The olefin-terminated polyesters of Ex. 3 and 4 were mixed with unmodified precursor polyester of Examples 3 and 4 in the ratio 1 part per alkenylsuccinic anhydride: 99 precursor polyester; addition of 10 parts per penta-1-decene to 90 of the foregoing mixture gave a homogeneous clear solution in the case where the adduct of ex. 4 was used, and a turbid mixture in the case of ex. 3. Neither exhibited separation of the light polyolefin component after 4 months @25°-30° C. About 8 wt. % poly-1-decene achieves a density equal to that of the second preferred polyester, whence addition of about 4% silica and couplers results in a specific gravity of about 1.045 to about 1.047, a useful density for the isolation of serum from whole blood.
While the present invention has been described and exemplified above in terms of certain preferred embodiments, various other embodiments may be apparent to those skilled in the art. Accordingly, the invention is not limited to the embodiments specifically described and exemplified, but variations and modifications may be made therein and thereto without departing from the spirit of the invention, the full scope of which is delineated by the following claims.
|Cited Patent||Filing date||Publication date||Applicant||Title|
|US4101422 *||May 11, 1977||Jul 18, 1978||Emery Industries, Inc.||Copolyesters useful in blood separation assemblies|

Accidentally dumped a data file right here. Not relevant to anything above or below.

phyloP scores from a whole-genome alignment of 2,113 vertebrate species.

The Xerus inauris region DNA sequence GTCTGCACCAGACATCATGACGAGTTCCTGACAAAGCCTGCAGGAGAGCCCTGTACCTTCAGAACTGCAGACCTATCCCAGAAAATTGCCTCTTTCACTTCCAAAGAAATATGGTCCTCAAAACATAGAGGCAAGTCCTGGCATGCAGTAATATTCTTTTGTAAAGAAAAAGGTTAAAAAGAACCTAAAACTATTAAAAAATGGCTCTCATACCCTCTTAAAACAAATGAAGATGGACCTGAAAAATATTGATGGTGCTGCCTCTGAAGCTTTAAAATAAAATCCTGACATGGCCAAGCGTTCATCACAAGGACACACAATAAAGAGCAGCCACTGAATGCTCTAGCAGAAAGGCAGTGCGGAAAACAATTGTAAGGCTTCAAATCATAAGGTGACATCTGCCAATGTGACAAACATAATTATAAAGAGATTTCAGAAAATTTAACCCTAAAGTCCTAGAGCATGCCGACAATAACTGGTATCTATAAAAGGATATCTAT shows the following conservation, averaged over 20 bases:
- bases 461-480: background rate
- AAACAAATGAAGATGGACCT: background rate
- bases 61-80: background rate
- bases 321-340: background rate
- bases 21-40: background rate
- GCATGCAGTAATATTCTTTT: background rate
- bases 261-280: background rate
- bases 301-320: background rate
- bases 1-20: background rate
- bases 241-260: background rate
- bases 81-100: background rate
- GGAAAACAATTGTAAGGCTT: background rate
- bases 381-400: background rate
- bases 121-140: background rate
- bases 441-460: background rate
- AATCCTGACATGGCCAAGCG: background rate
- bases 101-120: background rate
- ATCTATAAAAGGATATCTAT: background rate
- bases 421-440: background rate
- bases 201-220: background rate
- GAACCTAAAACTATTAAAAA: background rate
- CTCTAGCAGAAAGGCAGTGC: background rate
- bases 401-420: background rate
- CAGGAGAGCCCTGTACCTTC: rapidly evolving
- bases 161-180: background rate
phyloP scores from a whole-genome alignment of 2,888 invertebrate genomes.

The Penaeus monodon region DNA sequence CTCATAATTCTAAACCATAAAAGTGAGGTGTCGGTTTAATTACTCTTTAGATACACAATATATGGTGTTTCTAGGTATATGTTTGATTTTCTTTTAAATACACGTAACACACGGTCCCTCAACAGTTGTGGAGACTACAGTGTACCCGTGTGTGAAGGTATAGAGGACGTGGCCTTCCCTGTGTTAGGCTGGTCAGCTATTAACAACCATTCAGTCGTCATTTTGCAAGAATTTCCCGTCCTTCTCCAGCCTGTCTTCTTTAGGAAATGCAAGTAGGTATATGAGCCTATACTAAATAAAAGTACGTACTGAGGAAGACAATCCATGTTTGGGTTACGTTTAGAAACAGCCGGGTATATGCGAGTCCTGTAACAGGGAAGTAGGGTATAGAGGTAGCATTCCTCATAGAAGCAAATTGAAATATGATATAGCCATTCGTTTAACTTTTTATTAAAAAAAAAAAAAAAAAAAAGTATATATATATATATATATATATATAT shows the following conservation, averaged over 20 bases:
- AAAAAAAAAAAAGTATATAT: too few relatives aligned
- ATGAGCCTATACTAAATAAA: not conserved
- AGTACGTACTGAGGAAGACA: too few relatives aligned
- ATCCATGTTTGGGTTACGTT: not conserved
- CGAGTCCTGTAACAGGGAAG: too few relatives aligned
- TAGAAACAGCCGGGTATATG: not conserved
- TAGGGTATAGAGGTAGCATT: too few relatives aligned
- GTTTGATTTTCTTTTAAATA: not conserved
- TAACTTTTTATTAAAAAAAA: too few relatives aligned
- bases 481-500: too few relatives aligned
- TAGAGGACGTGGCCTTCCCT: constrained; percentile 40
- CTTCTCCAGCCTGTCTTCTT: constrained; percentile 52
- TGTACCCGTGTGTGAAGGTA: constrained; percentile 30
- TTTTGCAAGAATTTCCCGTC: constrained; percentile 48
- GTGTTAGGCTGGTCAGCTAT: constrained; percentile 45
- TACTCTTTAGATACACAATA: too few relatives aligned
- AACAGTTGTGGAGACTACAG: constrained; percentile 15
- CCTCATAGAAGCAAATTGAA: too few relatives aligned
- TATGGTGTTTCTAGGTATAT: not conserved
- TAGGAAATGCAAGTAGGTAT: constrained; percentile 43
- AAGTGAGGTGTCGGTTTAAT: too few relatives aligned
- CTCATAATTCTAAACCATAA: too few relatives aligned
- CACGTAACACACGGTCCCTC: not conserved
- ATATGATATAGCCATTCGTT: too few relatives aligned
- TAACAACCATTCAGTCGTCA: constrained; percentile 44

|US4426290 *||Mar 11, 1983||Jan 17, 1984||Terumo Corporation||Apparatus for separating blood|
|US4994393 *||Feb 22, 1989||Feb 19, 1991||Becton, Dickinson And Company||Blood partitioning composition|
|US5124434 *||Aug 15, 1991||Jun 23, 1992||Henkel Corporation||Polyesters for use in blood partitioning compositions|
|1||*||A.Y. Coran et al., Rubber Chem. Technol., 56, 1045 (1983).|
|2||*||P. Orsulak et al., Therapeutic Drug Monitoring, 6:444 48 (1984).|
|3||P. Orsulak et al., Therapeutic Drug Monitoring, 6:444-48 (1984).|
|4||*||Y. Bergqvist et al., Clin. Chem., 30:465 66 (1984).|
|5||Y. Bergqvist et al., Clin. Chem., 30:465-66 (1984).|
|Citing Patent||Filing date||Publication date||Applicant||Title|
|US6248844||Jun 4, 1999||Jun 19, 2001||Henkel Corporation||Method of partitioning blood using polyesters|
|US6361700 *||Feb 20, 2001||Mar 26, 2002||Cognis Corporation||Method and partitioning blood using polyesters|
|US7780861||Jan 21, 2010||Aug 24, 2010||The Regents Of University Of California||Photopolymer serum separator|
|US7971730||Jul 5, 2011||The Regents Of The University Of California||Collection tubes apparatus, systems and methods|
|US8151996||Aug 23, 2010||Apr 10, 2012||The Regents Of The University Of California||Photopolymer serum separator|
|US8206638||Jun 26, 2012||The Regents Of The University Of California||Collection tubes apparatus, systems, and methods|
|US8318077 *||Nov 27, 2012||The Regents Of The University Of California||Collection tubes apparatus, systems, and methods|
|US8580183||Nov 19, 2012||Nov 12, 2013||The Regents Of The University Of California||Collection tubes apparatus, systems, and methods|
|US8936162||Jul 1, 2011||Jan 20, 2015||The Regents Of The University Of California||Collection tubes apparatus, systems and methods|
|US9248447||Dec 9, 2008||Feb 2, 2016||The Regents Of The University Of California||Polymers for use in centrifugal separation of liquids|
|US20070187341 *||Aug 4, 2006||Aug 16, 2007||The Regents Of The University Of California||Photopolymer serum separator|